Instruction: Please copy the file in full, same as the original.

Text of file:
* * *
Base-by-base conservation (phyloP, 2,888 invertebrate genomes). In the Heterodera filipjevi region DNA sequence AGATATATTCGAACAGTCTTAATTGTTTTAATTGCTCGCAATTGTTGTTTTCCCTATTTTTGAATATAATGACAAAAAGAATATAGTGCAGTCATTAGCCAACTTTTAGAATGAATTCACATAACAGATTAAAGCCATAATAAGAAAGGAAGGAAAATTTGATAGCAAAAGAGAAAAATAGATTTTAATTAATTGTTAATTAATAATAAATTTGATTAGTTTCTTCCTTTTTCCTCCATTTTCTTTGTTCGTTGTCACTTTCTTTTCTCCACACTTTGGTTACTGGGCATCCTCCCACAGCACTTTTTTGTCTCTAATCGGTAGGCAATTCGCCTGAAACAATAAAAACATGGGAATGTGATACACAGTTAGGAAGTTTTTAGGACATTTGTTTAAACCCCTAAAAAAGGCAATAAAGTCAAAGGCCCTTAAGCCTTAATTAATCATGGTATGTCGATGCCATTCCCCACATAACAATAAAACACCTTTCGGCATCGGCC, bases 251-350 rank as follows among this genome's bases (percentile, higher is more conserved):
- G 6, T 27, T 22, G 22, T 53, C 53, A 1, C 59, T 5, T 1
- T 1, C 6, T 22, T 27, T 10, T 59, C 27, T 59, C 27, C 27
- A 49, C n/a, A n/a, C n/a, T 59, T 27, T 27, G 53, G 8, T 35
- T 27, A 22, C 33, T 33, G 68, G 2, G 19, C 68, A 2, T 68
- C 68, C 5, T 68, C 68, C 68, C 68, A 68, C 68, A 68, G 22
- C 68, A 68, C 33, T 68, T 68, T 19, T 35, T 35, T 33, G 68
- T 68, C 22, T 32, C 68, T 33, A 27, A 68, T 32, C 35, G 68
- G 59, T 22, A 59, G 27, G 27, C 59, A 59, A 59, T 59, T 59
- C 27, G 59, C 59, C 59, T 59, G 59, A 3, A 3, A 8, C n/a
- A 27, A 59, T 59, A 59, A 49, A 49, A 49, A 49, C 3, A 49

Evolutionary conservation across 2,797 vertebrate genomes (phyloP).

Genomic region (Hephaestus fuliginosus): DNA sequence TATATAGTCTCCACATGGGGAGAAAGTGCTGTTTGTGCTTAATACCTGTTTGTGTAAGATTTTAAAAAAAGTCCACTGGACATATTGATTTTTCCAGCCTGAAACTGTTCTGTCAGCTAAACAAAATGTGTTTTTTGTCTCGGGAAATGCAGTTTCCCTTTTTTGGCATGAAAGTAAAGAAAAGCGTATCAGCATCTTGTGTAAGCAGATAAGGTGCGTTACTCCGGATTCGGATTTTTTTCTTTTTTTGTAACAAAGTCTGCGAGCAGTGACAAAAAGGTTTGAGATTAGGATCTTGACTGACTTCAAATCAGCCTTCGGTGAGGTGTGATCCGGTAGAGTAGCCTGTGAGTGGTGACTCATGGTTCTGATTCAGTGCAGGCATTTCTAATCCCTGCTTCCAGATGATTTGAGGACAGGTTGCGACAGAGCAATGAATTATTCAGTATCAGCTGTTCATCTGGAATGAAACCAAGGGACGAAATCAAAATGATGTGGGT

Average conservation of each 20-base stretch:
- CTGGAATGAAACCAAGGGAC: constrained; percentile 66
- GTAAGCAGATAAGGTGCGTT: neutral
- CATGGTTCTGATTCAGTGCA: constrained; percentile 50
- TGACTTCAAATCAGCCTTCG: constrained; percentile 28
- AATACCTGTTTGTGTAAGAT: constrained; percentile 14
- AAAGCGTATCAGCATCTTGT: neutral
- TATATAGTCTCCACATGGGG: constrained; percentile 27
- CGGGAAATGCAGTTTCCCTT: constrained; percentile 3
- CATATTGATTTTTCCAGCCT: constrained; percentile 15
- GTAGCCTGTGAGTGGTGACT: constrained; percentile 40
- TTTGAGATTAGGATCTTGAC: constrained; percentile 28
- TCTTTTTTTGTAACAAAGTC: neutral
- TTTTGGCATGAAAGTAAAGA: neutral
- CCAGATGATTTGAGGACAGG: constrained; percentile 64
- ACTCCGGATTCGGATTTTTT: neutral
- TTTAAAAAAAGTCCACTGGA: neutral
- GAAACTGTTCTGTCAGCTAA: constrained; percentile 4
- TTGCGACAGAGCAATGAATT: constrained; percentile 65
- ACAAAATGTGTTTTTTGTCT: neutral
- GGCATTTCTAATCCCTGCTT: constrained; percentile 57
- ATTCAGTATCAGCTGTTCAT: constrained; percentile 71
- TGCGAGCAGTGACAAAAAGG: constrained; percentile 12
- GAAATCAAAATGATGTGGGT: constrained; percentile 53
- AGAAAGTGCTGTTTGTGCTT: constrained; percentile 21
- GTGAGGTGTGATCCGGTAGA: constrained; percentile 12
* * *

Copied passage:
Base-by-base conservation (phyloP, 2,888 invertebrate genomes). In the Heterodera filipjevi region DNA sequence AGATATATTCGAACAGTCTTAATTGTTTTAATTGCTCGCAATTGTTGTTTTCCCTATTTTTGAATATAATGACAAAAAGAATATAGTGCAGTCATTAGCCAACTTTTAGAATGAATTCACATAACAGATTAAAGCCATAATAAGAAAGGAAGGAAAATTTGATAGCAAAAGAGAAAAATAGATTTTAATTAATTGTTAATTAATAATAAATTTGATTAGTTTCTTCCTTTTTCCTCCATTTTCTTTGTTCGTTGTCACTTTCTTTTCTCCACACTTTGGTTACTGGGCATCCTCCCACAGCACTTTTTTGTCTCTAATCGGTAGGCAATTCGCCTGAAACAATAAAAACATGGGAATGTGATACACAGTTAGGAAGTTTTTAGGACATTTGTTTAAACCCCTAAAAAAGGCAATAAAGTCAAAGGCCCTTAAGCCTTAATTAATCATGGTATGTCGATGCCATTCCCCACATAACAATAAAACACCTTTCGGCATCGGCC, bases 251-350 rank as follows among this genome's bases (percentile, higher is more conserved):
- G 6, T 27, T 22, G 22, T 53, C 53, A 1, C 59, T 5, T 1
- T 1, C 6, T 22, T 27, T 10, T 59, C 27, T 59, C 27, C 27
- A 49, C n/a, A n/a, C n/a, T 59, T 27, T 27, G 53, G 8, T 35
- T 27, A 22, C 33, T 33, G 68, G 2, G 19, C 68, A 2, T 68
- C 68, C 5, T 68, C 68, C 68, C 68, A 68, C 68, A 68, G 22
- C 68, A 68, C 33, T 68, T 68, T 19, T 35, T 35, T 33, G 68
- T 68, C 22, T 32, C 68, T 33, A 27, A 68, T 32, C 35, G 68
- G 59, T 22, A 59, G 27, G 27, C 59, A 59, A 59, T 59, T 59
- C 27, G 59, C 59, C 59, T 59, G 59, A 3, A 3, A 8, C n/a
- A 27, A 59, T 59, A 59, A 49, A 49, A 49, A 49, C 3, A 49

Evolutionary conservation across 2,797 vertebrate genomes (phyloP).

Genomic region (Hephaestus fuliginosus): DNA sequence TATATAGTCTCCACATGGGGAGAAAGTGCTGTTTGTGCTTAATACCTGTTTGTGTAAGATTTTAAAAAAAGTCCACTGGACATATTGATTTTTCCAGCCTGAAACTGTTCTGTCAGCTAAACAAAATGTGTTTTTTGTCTCGGGAAATGCAGTTTCCCTTTTTTGGCATGAAAGTAAAGAAAAGCGTATCAGCATCTTGTGTAAGCAGATAAGGTGCGTTACTCCGGATTCGGATTTTTTTCTTTTTTTGTAACAAAGTCTGCGAGCAGTGACAAAAAGGTTTGAGATTAGGATCTTGACTGACTTCAAATCAGCCTTCGGTGAGGTGTGATCCGGTAGAGTAGCCTGTGAGTGGTGACTCATGGTTCTGATTCAGTGCAGGCATTTCTAATCCCTGCTTCCAGATGATTTGAGGACAGGTTGCGACAGAGCAATGAATTATTCAGTATCAGCTGTTCATCTGGAATGAAACCAAGGGACGAAATCAAAATGATGTGGGT

Average conservation of each 20-base stretch:
- CTGGAATGAAACCAAGGGAC: constrained; percentile 66
- GTAAGCAGATAAGGTGCGTT: neutral
- CATGGTTCTGATTCAGTGCA: constrained; percentile 50
- TGACTTCAAATCAGCCTTCG: constrained; percentile 28
- AATACCTGTTTGTGTAAGAT: constrained; percentile 14
- AAAGCGTATCAGCATCTTGT: neutral
- TATATAGTCTCCACATGGGG: constrained; percentile 27
- CGGGAAATGCAGTTTCCCTT: constrained; percentile 3
- CATATTGATTTTTCCAGCCT: constrained; percentile 15
- GTAGCCTGTGAGTGGTGACT: constrained; percentile 40
- TTTGAGATTAGGATCTTGAC: constrained; percentile 28
- TCTTTTTTTGTAACAAAGTC: neutral
- TTTTGGCATGAAAGTAAAGA: neutral
- CCAGATGATTTGAGGACAGG: constrained; percentile 64
- ACTCCGGATTCGGATTTTTT: neutral
- TTTAAAAAAAGTCCACTGGA: neutral
- GAAACTGTTCTGTCAGCTAA: constrained; percentile 4
- TTGCGACAGAGCAATGAATT: constrained; percentile 65
- ACAAAATGTGTTTTTTGTCT: neutral
- GGCATTTCTAATCCCTGCTT: constrained; percentile 57
- ATTCAGTATCAGCTGTTCAT: constrained; percentile 71
- TGCGAGCAGTGACAAAAAGG: constrained; percentile 12
- GAAATCAAAATGATGTGGGT: constrained; percentile 53
- AGAAAGTGCTGTTTGTGCTT: constrained; percentile 21
- GTGAGGTGTGATCCGGTAGA: constrained; percentile 12